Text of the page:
SGR: Yeah! My first infamous gig was at my 8th grade talent show. It’s a funny story – I played guitar for three girls who wanted to sing Blowin’ in the Wind. We went on stage, I sat on a chair and three stood behind me. We started, and out of the corner of my eye I saw this figure fly off the stage – I looked behind me and yes, one of the girls had gotten stage fright and left. So I thought OK, I’ll just sing her part, so I started singing and then the domino effect happened and the other two girls also left. They were all gone so I just kept singing although I did not really know the lyrics — it wasn’t my job, I was only suppose to play guitar. So I sang as much as I could remember and I’m not sure if I actually ended it or if I just stopped. But to this day I cannot sing that song without the words in front of me. That was my very first [public] performance and it’s amazing that it didn’t do me in for the rest of my life.
MT: That is hysterical. When did you start writing your own songs?
SGR: I think I was in college. When I was in high school, the orchestra and choir met at the same time and since I played the violin and I was told that I could not drop orchestra, I was never able to be in choir, which bummed me out. So when I went to college was when I really started singing.
During freshman year my next-door neighbor had a guitar and we quickly discovered that we liked to sing together. And during the entire year, when I wasn’t studying I spent the rest of my time with her singing. We had so much fun and that is when I really learned to sing harmony. It was sometime during this period that I started writing songs. You know, you have your first bad love experience and then of course, you have to write a song.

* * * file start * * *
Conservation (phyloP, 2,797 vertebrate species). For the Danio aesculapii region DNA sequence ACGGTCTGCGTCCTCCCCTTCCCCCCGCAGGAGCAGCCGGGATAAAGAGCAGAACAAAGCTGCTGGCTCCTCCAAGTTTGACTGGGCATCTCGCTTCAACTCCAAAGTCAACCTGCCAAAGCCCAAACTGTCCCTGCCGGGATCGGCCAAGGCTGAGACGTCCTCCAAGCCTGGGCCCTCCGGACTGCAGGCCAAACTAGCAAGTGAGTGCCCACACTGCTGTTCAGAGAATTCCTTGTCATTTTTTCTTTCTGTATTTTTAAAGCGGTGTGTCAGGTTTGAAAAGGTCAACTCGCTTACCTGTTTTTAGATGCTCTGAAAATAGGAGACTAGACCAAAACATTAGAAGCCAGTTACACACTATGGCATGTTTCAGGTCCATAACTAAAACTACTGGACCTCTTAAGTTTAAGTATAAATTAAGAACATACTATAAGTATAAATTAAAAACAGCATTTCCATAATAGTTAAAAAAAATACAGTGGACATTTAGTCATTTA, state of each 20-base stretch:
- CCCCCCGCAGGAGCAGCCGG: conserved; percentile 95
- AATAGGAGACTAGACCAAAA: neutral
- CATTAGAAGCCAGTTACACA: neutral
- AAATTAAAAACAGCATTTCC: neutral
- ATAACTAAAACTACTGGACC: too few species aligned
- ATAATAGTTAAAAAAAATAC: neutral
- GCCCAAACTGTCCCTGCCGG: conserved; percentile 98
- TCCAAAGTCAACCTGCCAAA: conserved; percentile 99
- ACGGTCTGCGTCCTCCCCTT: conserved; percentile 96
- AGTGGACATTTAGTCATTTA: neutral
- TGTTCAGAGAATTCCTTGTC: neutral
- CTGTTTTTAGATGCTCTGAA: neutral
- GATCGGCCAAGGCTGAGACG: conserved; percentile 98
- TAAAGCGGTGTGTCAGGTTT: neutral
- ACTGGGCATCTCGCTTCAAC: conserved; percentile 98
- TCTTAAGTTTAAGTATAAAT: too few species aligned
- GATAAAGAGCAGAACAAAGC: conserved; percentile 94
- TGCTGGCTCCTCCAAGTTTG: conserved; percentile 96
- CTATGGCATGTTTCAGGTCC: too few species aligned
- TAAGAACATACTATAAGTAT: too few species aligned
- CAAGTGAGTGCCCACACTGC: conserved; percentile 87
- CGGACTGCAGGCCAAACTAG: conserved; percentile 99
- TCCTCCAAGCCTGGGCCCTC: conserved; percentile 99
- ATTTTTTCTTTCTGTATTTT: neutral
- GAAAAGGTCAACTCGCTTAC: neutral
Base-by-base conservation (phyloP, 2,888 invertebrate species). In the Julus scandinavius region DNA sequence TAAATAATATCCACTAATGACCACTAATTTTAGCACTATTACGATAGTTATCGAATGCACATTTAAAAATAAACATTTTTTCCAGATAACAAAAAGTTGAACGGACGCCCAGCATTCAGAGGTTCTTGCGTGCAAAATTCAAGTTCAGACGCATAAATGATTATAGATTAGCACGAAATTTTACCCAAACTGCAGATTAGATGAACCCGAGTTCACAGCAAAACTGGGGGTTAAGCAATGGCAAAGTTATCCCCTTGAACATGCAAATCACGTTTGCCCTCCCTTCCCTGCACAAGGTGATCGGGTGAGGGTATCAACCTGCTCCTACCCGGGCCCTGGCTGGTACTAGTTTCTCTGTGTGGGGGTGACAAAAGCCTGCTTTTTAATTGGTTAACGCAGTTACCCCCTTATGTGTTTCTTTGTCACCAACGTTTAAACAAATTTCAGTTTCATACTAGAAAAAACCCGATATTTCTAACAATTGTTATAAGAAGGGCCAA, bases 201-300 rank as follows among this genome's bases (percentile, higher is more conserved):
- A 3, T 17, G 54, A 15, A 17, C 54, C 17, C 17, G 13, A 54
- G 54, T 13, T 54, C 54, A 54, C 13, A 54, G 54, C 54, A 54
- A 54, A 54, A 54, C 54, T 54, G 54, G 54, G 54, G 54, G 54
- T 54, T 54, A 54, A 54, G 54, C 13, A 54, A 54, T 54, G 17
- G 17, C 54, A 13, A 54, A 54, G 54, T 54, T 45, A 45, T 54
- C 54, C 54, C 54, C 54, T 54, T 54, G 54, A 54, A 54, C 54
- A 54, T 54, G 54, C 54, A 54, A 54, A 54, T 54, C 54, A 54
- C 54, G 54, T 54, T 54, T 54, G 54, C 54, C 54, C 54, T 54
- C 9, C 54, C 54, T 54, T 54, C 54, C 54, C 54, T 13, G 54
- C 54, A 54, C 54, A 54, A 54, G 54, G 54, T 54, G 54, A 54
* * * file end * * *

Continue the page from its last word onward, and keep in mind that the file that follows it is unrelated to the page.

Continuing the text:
MT: I’m happy you brought this up because what I like about your music is that it is so melodic and the lyrics are very heartfelt, but I never feel like I am in a therapy session.
SGR: I do like metaphors and I don’t want to write the same song over and over again about a horrible relationship. There just doesn’t seem to be a point to that because there a few more interesting things in life.
Another thing I dislike, especially with children’s musicians — and I do a lot of shows with and for kids — but I dislike songs that are really preachy. I don’t like to sing songs that say you should do this instead of that. I’d rather cloak my lesson in a metaphor. [laughing] But I’m happy you don’t feel like you’re in a therapy session.
MT: For the most part, you sing your own material.
SGR: I used to sing other people’s songs but over the past twenty years I have been singing mostly my own. I’m always amazed how many songs I have written. I always think it has not been that many but then I look at the list.
Now with my band, we do perform other people’s material as well, which I think is a healthy thing to do. And one thing I have always liked doing are songs that people don’t get to hear that often. I don’t really like doing big hits because you hear them all the time.
Published on ClevelandClassical.com July 30, 2013